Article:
Late Effects of steroids: Chest 105S: 127S, 1994

Appears that steroids may be useless in the first 7 days [NEJM 317: 1565, 1987; Chest 92: 1032, 1987] but effective after day 7, the fibroproliferative phase. [Chest 105S: 127S, 1994]

Another Study: Chest 128: 129S, 2005

Methylprednisolone (MP) loading 1 mg/kg IV followed by tapering dose of steroids over 28 days (1 mg/kg/day for 2 weeks, 0.5 mg/kg/day for 1 week, 0.25 mg/kg/day for days 22-25, and 0.125 mg/kg/day for days 26-28). Patients failing to improve lung injury score (LIS) by day 7-9 received open label MP (2mg/kg/day) treatment as previously reported [JAMA 1998; 280: 159]. 79 patients eligible for analysis (55 treated and 24 control) on study day 7. By day 7 almost twice the proportion of treated patients achieving a1-point reduction in LIS (69.8% vs. 37.5%; p = 0.002) and about 50% more treated patients breathing without assistance (53.9% vs. 25.0%; p = 0.01). Treated patients had significantly lower LIS and MODS score. Treatment was associated with a reduction in the duration of MV, ICU stay, and ICU mortality. The treatment group developed more frequently hyperglycemia (52.5% vs. 28.6%; p = 0.06), and polyneuropathy (2 vs. 0). Among treated patients, infection surveillance identified most nosocomial infections (65%) in the absence of fever. [Chest 128: 129S, 2005]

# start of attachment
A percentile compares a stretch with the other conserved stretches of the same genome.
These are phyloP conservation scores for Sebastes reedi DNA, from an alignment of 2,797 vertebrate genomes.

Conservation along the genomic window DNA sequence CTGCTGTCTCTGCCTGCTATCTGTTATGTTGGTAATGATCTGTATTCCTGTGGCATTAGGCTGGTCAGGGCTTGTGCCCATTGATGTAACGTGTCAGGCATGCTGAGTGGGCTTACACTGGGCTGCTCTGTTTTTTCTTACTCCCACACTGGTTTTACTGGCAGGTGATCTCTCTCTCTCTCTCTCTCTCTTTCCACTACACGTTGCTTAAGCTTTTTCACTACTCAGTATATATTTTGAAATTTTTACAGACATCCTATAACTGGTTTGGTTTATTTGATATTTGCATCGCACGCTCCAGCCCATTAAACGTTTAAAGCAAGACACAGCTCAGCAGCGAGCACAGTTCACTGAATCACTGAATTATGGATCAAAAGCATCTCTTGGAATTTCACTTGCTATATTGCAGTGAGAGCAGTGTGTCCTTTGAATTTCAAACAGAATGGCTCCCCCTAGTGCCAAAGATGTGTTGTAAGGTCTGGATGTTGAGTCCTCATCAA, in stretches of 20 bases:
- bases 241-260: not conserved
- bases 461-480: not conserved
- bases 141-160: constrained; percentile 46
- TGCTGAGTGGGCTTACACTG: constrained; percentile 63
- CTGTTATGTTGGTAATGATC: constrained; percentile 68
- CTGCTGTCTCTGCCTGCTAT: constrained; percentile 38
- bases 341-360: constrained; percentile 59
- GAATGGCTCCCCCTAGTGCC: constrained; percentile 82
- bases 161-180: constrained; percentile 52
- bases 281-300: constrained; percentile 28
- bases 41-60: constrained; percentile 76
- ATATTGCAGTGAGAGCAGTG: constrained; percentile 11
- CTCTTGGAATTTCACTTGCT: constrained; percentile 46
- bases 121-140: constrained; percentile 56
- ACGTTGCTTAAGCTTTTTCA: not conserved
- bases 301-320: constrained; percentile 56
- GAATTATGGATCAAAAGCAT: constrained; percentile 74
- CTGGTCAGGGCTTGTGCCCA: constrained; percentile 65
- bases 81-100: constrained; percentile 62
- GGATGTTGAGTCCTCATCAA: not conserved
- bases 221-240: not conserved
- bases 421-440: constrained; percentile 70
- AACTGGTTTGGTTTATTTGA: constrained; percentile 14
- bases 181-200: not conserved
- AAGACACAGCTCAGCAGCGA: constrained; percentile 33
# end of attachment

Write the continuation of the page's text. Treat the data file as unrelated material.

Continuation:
549 patients with ARDS were randomized to receive mechanical ventilation with either lower or higher PEEP levels (8.3±3.2 cm vs. 13.2±3.5). There were no differences in death rates before hospital discharge, number of days breathing off the vent, ICU days, or barotrauma [NEJM 351: 327, 2004]. Also note that PEEP is only effective when it does not adversely effect cardiac output, which is not always the case.

Oxygen, carbon dioxide, cardiac output, and ARDS

Hyperoxia may be bad (free radicals) so increase respiration by increasing PEEP and inspiratory time rather than FIO2 (which you want < 0.60). Check the following parameters: if VO2 < 100 mL/min/m2, venous lactate > 4 mM, or gastric pH < 7.32, oxygenation is likely insufficient. Note that in non-neurosurgical patients, permissive hypercapnia may be an acceptable consequence of low tidal volumes – in fact, data suggest that pCO2 of 60-70 mm Hg and pH levels of 7.2 – 7.25 are safe in most non-neurosurgical patients [Crit Care Med 22: 1568, 1994], with some individual reports suggesting that levels of 375 and 6.6 are acceptable as long as oxygenation is adequate. [Chest 102: 1742, 1992] Cardiac output (CI should be > 3) is essential in these patients, especially on PEEP. First look at filling pressures and give volume if needed. If not, consider intervening with dobutamine if necessary [J Intensive Care Med 2: 190, 1987]. Do not give dopamine as it constricts pulmonary veins, and avoid vasodilators as a means to increase CO as they exacerbate gas exchange abnormalities.

Note: only 40% of deaths in ARDS are due to respiratory failure – the majority are due to multiple organ failure. [NEJM 353: 1685, 2005]

Muscle Relaxation in ARDS